Just as immigration threatens to become one of the dominant themes of the general election, echoes are becoming apparent in the growing debate on the recruitment of overseas students. The same demand for ministers to set a limit on the number of immigrants is beginning to face universities and higher education planners. Students are even being dragged into the wider controversy on economic migrants.
The arguments are every bit as confused in the higher education sub-debate as they are in the more highly charged political exchanges. Ministers call for increased recruitment and then place obstacles in institutions' way by doubling visa charges; universities plan big rises in overseas student numbers without spelling out the consequences for UK and European Union enrolment. Politicians dive in, as the Liberal Democrats did this week, making irrelevant connections with top-up fees.
Universities are partly to blame for failing to make the case for becoming more international. Overseas students used to be seen as beneficial for the cultural diversity they brought to academic and social life, as well as for the contribution they would make as graduates on their return home. Today's justifications are all about balance sheets, with vice-chancellors often sounding apologetic about their plans. There is no need to be, as long as they can demonstrate that home students are not being squeezed out.
Universities should be international communities, and students of all types benefit from the income accruing from full-cost fees.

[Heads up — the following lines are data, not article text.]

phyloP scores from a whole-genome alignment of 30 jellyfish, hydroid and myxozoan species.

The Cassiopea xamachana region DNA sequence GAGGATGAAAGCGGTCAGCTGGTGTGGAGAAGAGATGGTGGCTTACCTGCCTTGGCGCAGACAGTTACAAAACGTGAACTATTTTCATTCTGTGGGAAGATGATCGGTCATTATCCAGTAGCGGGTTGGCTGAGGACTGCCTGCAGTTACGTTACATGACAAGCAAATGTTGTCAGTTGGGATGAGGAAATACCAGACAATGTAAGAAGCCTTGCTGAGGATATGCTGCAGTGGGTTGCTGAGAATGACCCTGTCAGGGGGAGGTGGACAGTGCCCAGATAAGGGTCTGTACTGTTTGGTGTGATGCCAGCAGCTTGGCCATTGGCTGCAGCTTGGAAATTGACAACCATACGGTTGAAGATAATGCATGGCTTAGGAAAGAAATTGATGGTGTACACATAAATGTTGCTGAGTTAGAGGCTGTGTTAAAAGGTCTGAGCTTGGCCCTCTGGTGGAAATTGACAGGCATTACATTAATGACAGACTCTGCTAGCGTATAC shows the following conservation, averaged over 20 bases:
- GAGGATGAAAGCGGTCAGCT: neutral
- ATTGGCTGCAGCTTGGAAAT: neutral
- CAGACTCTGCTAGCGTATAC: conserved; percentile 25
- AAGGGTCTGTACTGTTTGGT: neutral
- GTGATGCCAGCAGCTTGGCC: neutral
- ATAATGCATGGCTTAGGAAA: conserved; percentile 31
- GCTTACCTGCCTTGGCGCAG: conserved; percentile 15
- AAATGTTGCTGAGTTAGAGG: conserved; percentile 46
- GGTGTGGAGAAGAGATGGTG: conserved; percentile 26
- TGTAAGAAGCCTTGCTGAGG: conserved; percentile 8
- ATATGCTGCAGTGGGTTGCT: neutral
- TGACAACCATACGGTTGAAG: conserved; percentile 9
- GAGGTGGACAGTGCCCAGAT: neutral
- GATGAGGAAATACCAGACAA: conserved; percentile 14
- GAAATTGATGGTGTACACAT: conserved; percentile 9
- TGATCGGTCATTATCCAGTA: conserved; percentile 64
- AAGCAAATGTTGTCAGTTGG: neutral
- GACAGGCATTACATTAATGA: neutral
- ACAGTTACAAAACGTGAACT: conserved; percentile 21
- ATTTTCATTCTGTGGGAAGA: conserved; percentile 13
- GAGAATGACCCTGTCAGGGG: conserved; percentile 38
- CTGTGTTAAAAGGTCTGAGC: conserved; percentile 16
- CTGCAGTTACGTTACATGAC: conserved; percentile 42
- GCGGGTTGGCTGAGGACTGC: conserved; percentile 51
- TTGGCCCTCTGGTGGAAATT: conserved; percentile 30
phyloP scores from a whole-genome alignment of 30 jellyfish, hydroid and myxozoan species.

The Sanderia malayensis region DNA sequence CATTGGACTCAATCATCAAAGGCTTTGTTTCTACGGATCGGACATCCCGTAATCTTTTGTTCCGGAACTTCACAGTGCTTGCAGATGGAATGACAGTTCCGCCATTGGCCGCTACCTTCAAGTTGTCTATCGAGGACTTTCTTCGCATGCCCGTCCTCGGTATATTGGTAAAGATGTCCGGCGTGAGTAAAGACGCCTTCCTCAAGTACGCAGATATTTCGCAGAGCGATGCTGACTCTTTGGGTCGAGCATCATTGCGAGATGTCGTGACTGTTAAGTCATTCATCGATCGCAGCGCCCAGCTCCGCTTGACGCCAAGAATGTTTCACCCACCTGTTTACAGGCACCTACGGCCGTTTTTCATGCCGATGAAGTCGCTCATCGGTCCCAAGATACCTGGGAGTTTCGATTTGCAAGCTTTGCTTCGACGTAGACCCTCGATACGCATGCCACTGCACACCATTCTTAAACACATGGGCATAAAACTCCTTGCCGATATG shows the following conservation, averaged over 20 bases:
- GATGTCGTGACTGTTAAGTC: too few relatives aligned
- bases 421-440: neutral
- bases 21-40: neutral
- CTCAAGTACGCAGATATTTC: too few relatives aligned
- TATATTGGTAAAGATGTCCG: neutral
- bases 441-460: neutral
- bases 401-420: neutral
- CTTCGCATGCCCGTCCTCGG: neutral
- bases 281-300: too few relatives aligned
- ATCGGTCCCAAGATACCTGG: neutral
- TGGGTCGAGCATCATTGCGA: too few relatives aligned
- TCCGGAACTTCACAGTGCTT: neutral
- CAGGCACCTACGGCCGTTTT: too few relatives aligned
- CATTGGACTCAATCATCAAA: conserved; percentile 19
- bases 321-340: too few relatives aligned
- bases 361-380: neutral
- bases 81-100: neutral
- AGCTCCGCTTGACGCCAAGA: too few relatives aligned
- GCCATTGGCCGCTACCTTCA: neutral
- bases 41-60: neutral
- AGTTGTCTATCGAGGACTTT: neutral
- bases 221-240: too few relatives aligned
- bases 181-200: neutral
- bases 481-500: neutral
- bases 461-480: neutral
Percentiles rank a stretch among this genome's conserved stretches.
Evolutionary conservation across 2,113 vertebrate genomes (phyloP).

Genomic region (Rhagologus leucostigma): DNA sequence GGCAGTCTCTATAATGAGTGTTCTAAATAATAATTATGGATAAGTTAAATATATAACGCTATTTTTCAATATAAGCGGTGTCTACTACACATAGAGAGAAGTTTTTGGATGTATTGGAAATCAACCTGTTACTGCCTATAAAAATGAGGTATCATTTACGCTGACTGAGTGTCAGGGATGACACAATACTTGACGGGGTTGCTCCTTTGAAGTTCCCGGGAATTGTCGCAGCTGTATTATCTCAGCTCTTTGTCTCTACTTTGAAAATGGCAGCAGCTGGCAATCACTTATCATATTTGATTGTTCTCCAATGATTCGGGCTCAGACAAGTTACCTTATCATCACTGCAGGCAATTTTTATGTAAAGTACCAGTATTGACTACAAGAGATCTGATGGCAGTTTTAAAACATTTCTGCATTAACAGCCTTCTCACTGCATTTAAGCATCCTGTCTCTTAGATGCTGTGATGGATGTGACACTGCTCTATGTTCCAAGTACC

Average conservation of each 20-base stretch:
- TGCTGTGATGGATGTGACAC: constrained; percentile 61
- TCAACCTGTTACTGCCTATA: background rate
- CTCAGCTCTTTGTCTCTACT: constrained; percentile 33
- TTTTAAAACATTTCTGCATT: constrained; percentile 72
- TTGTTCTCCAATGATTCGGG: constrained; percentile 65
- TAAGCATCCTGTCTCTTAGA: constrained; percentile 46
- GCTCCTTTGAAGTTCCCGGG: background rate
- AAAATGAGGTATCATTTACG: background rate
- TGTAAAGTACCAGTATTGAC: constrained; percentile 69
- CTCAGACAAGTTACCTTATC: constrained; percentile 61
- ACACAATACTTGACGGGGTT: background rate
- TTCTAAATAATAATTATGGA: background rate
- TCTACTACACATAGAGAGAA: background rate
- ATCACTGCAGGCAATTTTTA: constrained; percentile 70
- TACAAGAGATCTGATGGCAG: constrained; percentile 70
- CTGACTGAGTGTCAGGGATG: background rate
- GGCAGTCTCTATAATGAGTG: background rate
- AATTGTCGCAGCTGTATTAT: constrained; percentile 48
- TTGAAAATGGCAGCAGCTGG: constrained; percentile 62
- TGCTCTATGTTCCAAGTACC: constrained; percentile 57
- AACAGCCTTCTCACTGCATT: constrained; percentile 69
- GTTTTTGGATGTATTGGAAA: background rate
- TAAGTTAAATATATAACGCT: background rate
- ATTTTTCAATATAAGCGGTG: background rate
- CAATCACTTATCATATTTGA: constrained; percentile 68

The latest institutional forecasts aggregated by the Higher Education Funding Council for England do not suggest that foreign students are about to displace UK applicants. The 35,000 extra non-EU recruits expected over the next three years represent manageable numbers when spread between 131 institutions. And a 4 per cent rise in numbers of home places may be a realistic estimate of demand during the transition to top-up fees.
A more pertinent question is whether the overseas recruitment targets can be met, and what universities will do if they are not. The funding council has been warning for some time that many institutions are becoming overreliant on income from overseas student fees. This year's blip in enrolments (if that is all it is) bears out those fears - if visa charges can halt growth in 40 per cent of universities, what would be the effect of serious turbulence in currency markets or international relations? If nothing else, universities and colleges should ensure that they recruit from a variety of countries. Not only does this spread the financial risk; it also chimes with those apparently old-fashioned views about cultural diversity.